Greenpeace today prevented a 20,000 tonne shipment of genetically engineered (GE) soya from Argentina from entering the port of Aarhus, in Denmark, calling on European Agricultural ministers meeting in Brussels on Monday to guarantee the segregation and labelling of GE animal feed imports to Europe.

Greenpeace volunteers boarded the bulk carrier from the flagship MV Greenpeace and positioned themselves on the anchor chain of the cargo vessel preventing further movement.

Currently there is no European Union regulation to label GE animal feed or meat and dairy products derived from animals fed on GE feed. A draft ‘Novel Feed Regulation’ requiring labelling of GE feed will be proposed by the EU Commission in the coming months, but its approval and enforcement is expected to take two more years – too late for the next export season to Europe starting in November 2001.

“Across Europe we are now witnessing an increasing number of food producers and retailers refusing GE animal feed. Their efforts are seriously hampered by the lack of EU labelling rules. Enormous quantities of GE animal feed imported from Argentina and the USA continue to sneak into the food chain despite the fact that consumers want to avoid GE food,” said Dan Hindsgaul, Genetic Engineering Campaigner for Greenpeace, on board of the MV Greenpeace ship.

Denmark controls some 20 per cent of the world market in pork meat and exports most of its food production. It hosts both Europe’s largest pork meat company, Danish Crown AmbA (1), and Europe’s biggest dairy company, Arla Foods amba (2). It is also the third largest importer of soya from Argentina (3), where some 90 per cent of this year’s harvest is GE. Denmark imports annually more than one million tonnes of GE animal feed.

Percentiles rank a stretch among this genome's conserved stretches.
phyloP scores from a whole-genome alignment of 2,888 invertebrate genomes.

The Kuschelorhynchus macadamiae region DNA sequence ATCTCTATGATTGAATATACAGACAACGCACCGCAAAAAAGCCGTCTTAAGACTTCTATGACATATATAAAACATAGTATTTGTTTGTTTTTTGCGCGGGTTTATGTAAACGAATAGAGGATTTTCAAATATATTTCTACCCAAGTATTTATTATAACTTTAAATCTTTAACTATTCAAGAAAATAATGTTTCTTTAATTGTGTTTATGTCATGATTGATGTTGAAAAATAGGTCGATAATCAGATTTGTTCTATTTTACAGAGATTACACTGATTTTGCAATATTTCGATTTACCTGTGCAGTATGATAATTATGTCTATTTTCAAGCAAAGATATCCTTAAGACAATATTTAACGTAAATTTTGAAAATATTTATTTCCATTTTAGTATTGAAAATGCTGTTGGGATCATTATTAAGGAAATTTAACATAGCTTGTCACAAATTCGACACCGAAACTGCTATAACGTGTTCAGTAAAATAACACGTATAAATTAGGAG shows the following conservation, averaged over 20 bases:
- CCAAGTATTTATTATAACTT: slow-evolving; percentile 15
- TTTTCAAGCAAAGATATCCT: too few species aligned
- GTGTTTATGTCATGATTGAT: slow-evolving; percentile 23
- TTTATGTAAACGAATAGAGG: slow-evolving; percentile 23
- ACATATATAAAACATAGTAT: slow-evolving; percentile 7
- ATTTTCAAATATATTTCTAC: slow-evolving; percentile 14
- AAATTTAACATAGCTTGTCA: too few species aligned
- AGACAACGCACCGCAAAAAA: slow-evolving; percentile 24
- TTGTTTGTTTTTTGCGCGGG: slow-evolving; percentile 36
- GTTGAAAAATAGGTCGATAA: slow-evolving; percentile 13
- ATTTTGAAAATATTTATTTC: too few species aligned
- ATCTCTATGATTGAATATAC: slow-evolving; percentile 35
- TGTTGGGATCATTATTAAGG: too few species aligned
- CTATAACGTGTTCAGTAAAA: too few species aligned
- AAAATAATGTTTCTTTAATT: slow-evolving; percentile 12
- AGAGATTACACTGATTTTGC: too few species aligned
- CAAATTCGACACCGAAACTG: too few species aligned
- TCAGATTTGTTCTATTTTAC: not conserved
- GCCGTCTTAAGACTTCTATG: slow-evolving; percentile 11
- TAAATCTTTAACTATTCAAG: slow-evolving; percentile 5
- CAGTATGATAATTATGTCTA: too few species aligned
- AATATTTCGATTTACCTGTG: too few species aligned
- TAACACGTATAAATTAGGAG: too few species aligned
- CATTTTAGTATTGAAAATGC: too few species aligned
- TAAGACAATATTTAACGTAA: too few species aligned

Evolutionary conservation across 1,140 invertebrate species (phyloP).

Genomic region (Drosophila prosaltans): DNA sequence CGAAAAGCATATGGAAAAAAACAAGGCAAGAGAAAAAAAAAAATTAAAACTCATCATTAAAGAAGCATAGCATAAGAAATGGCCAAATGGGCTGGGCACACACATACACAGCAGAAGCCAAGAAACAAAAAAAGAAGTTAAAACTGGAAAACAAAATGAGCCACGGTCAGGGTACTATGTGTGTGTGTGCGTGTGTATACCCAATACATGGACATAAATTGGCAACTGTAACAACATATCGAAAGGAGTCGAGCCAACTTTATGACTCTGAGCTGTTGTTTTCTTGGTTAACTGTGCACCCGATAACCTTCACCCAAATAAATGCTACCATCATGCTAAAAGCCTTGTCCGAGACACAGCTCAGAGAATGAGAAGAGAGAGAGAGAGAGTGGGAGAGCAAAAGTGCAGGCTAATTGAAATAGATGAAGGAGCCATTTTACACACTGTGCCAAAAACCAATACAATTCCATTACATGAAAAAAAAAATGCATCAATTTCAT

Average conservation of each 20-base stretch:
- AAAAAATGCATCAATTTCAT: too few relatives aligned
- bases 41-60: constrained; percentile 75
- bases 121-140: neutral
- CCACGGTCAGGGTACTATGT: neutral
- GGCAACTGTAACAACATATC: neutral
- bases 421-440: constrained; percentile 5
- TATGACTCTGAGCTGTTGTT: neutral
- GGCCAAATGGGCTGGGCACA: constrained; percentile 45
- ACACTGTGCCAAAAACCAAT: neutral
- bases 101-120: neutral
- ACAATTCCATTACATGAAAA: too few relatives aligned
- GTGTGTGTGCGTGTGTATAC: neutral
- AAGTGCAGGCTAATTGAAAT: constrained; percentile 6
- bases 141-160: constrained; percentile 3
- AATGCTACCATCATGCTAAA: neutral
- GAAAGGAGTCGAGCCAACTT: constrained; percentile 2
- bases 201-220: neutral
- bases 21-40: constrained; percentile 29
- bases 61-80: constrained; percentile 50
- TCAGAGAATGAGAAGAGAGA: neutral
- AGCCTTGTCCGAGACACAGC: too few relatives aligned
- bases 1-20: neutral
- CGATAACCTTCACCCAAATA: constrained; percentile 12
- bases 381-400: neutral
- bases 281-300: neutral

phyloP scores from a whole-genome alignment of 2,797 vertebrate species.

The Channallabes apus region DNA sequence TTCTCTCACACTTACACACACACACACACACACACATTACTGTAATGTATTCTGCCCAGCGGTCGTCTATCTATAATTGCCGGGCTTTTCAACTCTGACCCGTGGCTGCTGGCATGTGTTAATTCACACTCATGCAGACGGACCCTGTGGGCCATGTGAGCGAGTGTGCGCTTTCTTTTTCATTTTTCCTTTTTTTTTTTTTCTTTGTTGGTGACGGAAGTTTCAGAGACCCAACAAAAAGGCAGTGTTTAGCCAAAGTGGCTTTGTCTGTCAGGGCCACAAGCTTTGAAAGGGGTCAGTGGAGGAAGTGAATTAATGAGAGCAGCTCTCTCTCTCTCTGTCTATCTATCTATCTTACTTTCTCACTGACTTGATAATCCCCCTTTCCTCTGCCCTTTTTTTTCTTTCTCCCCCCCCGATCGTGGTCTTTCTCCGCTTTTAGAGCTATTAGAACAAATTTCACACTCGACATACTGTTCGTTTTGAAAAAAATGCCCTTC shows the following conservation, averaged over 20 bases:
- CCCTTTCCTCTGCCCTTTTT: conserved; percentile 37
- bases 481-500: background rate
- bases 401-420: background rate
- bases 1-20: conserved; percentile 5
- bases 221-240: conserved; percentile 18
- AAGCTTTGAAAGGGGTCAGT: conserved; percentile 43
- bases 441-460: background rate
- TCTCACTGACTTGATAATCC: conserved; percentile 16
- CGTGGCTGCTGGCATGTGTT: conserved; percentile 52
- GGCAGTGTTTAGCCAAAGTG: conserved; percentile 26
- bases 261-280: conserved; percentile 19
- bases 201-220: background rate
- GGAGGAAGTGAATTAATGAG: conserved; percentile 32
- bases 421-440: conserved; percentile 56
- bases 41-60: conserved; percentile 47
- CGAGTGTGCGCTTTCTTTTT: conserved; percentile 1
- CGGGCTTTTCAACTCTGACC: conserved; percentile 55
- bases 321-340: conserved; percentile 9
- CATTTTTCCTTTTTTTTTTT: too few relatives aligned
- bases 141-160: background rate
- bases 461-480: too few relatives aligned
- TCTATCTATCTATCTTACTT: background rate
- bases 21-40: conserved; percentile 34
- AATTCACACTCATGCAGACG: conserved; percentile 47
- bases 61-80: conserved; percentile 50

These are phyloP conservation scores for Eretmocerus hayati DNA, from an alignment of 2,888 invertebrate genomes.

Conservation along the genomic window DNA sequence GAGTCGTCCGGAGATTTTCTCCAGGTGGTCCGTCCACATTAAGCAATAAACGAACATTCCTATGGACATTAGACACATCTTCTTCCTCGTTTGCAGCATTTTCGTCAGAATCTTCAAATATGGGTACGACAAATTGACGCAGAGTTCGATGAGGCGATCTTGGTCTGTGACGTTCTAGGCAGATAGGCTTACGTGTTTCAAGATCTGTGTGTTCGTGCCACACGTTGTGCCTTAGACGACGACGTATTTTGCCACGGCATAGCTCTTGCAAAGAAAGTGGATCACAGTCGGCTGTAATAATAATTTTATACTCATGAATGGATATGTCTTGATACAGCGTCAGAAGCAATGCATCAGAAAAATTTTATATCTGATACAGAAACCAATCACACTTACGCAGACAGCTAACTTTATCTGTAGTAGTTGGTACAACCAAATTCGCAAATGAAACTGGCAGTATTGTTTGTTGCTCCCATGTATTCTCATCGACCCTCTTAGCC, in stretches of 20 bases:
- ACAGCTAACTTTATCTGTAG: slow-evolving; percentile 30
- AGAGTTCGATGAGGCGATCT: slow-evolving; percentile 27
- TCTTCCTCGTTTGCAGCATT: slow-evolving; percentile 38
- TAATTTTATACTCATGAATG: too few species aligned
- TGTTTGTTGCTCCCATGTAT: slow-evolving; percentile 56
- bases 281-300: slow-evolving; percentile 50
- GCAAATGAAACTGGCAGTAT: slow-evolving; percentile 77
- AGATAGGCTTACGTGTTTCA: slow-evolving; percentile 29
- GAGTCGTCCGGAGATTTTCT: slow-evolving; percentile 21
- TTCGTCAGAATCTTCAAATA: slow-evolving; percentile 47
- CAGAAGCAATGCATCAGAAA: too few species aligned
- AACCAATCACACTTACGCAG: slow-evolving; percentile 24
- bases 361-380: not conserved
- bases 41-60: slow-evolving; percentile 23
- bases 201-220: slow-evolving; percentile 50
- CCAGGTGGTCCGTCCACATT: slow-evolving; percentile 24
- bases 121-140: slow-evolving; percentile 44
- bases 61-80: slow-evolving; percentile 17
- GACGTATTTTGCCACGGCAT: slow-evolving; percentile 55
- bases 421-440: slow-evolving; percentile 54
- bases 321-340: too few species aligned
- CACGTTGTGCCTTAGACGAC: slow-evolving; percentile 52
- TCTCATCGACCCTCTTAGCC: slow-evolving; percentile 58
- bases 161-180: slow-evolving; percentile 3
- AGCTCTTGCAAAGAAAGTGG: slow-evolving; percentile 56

“The present void in EU regulation on GE animal feed is completely unacceptable and harms consumers, farmers and the environment. A strong signal from the EU that segregation and labelling of GE feed will be mandatory from next autumn will provide farmers in Argentina and the US an incentive to segregate GE grains from non-GE and grow non-GE crops,” added Dan Hindsgaul.

Dan Hindsgaul, Greenpeace Genetic Engineering Campaigner, on board the MV Greenpeace, Tel: +45 28109021 or +45 22723863; Greenpeace European Unit, Brussels, Brigid Gavin, Tel: +32 495693710; Lorenzo Consoli, Media Officer, Tel: +32 496 122112;Greenpeace International: Lorenz Petersen, GE campaigner, Tel: +49 177 3494844; Teresa Merilainen, Media Officer, Tel: +31 625031001.